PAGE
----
The temple lets you feel the meaning that it has to the Sikh community. The Harmandir Sahib, that’s the proper name of the place, has started becoming a place of the Sikh virtue of sharing since centuries. Sharing wealth is one of the three pillars of Sikhism, which developed in the 15th century. The other pillars are meditation for divine purposes and honest work without exploitation or fraud. With the sound of meditative music, recited from the holy book of the Sikhs as well as the everlasting sharing of food and drinks in the temple, the virtues are publically displayed without the need of reading about it.
A dark chapter in Sikh history
In fact, the first langar (the shared, free meal) in the temple is dating back to 1481. Since that time, there was a lot of development and crisis at the temple. It became a place of conflict several times. First in the Moghul era, then during the British rule, and lately in 1984, when some Sikh separatists were trying to work towards the establishment of Khalistan, an independent country for the Sikhs. In the course of events, the temple was attacked by the Indian army in the Operation Blue Star and the Sikh bodyguards of the country’s prime-minister Indira Gandhi assassinated the person they were supposed to protect. The conflict escalated with many more Sikhs being killed. That is probably one of the darkest chapters in the recent history of the religion.
That is history. Politics can be ugly and cruel, but most people are different. Today, the temple recovered and stands as a symbol of integration and openness. Ever since its construction, the access from all directions as well as free accommodation for everyone symbolised the openness of the Sikh. Even while having a bowl of tea, I could feel the concept. While getting the bowl, the old man who was in charge of the distribution smiled at me and said: “Thank you!”. Thank you for what? For drinking your Chay? No. Just thank you for participating and allowing the people to share their world with you.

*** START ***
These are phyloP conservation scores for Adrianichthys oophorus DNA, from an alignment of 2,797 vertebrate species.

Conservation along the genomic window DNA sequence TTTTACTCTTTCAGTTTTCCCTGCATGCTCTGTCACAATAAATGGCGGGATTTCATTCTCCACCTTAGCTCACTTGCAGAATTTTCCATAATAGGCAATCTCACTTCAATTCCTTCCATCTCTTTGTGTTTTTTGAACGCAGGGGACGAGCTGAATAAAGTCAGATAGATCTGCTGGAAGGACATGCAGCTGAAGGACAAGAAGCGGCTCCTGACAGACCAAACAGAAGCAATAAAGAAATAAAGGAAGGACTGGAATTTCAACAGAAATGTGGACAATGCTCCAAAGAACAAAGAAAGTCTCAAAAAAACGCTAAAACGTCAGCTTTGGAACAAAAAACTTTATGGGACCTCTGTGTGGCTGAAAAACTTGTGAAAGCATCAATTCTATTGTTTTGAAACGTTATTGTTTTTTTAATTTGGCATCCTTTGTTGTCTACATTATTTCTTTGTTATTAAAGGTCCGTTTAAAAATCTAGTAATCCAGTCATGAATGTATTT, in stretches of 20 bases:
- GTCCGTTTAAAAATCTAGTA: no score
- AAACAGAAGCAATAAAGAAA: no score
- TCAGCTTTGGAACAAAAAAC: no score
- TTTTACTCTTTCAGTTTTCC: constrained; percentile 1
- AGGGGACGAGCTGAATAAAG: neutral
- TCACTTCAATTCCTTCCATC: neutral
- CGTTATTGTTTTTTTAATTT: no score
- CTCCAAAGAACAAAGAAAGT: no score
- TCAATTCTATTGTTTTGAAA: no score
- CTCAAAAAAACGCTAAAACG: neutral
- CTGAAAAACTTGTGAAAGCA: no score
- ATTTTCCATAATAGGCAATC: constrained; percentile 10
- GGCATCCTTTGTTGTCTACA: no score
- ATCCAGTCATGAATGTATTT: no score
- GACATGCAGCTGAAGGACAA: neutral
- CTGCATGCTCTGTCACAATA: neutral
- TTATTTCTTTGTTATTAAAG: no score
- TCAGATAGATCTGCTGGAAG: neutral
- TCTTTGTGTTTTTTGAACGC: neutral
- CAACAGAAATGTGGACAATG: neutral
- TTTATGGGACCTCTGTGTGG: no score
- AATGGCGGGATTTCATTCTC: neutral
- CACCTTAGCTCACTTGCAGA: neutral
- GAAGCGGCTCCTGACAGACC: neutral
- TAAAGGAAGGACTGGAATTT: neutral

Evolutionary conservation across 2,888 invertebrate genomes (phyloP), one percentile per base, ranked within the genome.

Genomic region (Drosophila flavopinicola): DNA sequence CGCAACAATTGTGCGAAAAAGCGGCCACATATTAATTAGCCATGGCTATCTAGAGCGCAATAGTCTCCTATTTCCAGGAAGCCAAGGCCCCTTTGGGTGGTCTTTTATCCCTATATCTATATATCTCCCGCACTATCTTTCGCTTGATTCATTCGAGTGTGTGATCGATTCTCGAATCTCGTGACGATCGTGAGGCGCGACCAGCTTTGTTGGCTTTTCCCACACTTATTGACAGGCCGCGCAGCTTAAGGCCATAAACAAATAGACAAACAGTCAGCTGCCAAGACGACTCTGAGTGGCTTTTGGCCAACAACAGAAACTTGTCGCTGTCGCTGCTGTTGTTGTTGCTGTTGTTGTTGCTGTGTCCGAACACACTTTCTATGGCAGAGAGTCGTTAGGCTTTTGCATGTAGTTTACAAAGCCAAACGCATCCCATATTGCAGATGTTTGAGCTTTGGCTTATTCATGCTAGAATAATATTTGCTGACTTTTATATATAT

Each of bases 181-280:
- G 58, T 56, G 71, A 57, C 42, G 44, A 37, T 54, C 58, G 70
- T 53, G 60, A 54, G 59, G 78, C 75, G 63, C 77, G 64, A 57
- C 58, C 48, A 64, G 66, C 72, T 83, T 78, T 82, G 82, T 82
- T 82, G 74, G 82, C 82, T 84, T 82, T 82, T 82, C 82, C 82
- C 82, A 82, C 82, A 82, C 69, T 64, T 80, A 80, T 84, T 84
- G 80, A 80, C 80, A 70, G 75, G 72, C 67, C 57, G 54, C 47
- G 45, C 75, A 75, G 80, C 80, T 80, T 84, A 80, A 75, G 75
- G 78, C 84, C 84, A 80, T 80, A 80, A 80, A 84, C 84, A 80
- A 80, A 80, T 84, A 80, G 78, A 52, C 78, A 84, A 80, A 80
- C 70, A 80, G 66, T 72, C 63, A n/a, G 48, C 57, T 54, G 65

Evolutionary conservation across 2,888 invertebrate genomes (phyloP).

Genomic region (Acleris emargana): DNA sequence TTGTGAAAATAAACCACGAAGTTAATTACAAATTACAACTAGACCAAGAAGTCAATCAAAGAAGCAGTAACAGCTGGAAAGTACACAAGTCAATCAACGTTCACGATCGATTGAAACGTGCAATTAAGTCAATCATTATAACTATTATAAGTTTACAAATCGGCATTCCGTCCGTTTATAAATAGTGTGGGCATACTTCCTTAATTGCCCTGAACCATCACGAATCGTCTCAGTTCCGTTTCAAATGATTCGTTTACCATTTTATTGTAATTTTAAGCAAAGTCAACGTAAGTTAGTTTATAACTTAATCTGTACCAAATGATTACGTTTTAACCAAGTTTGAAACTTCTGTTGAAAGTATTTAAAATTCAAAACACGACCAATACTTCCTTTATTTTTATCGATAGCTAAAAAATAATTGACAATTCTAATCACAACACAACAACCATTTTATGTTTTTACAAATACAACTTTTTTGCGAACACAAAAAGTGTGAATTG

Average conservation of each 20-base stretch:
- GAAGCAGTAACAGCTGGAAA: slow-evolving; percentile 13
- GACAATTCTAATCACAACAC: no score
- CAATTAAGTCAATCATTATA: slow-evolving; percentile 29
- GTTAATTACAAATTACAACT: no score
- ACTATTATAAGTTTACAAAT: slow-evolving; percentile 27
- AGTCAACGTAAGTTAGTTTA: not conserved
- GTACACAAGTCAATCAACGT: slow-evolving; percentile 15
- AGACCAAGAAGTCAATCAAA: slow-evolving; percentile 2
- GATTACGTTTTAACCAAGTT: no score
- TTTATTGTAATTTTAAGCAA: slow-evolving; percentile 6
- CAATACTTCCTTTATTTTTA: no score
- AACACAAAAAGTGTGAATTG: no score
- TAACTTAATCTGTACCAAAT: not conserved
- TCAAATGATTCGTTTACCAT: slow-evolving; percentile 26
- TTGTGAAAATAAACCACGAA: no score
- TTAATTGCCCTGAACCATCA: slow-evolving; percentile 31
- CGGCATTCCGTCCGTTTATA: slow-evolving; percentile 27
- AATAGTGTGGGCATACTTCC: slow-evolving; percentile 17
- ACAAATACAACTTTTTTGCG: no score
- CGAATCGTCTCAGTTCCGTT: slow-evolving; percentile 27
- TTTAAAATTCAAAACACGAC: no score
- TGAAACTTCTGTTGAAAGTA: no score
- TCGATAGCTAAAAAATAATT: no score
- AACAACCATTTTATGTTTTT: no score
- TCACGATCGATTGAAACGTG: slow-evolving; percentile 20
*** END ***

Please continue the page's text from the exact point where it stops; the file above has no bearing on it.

Is there any reason not to go?
Not at all. There might be little limitations for your comfort zone, if you stay in the temple. On my first trip, I had bedbugs and their bites are annoying. Usually, the little monsters like to stay in the bed and don’t move along with you. On my second trip, my slippers got stolen, because I was too lazy to bring them to the free storage. I left them at the entrance and when I came back after a walk through the temple, they were gone. Yet, there are just few places that I would recommend you more in India, independent of what kind of traveler you are.
Foreign Tourist Accommodation
You find the accommodation on the opposite of the main entrance (left from the golden temple plaza (which will probably be the direction you are coming from). It is a bit hidden in a building complex called the Shri Guru Ram, but you can ask the workers of the temple for help.
Don’t get confused, because Rickshaw-drivers or some random people will tell you that there is no accommodation. They want you in their hotels. There will definitely be accommodation at the temple.
The accommodation offers many beds, drinking water, an own washroom, and 24/7 guarding. You can also charge your batteries. To register, you simply have to show your passport and that’s it. Usually, there is little theft within the rooms, but you can also give your bags to the free storages.
If you come in summer and want a special experience, just lock your luggage away and you can sleep on the marble floor in the temple, along with the Indian guests. Even though you have to get up a few times, because the staff is cleaning the floor, it’s totally worth the experience.
Rules in the temple
There are just a few rules, you have to remember.
- Take of your shoes when going into the temple complex
- Cover your head, when going inside (all genders). You do not have to buy one of the orange cloths, even though the salesmen will tell you to. You can use anything from a scarf to a turban and there are also free cloths at the entrance
- Don’t publicly display cigarettes or alcohol near the building. If you want to consume something, do it in a secret spot outside the temple complex. But even hundreds of metres away from the temple, you might just ask the Rickshaw-Wallah, where it is least problematic.
- Be kind to everyone. It is a lovely space.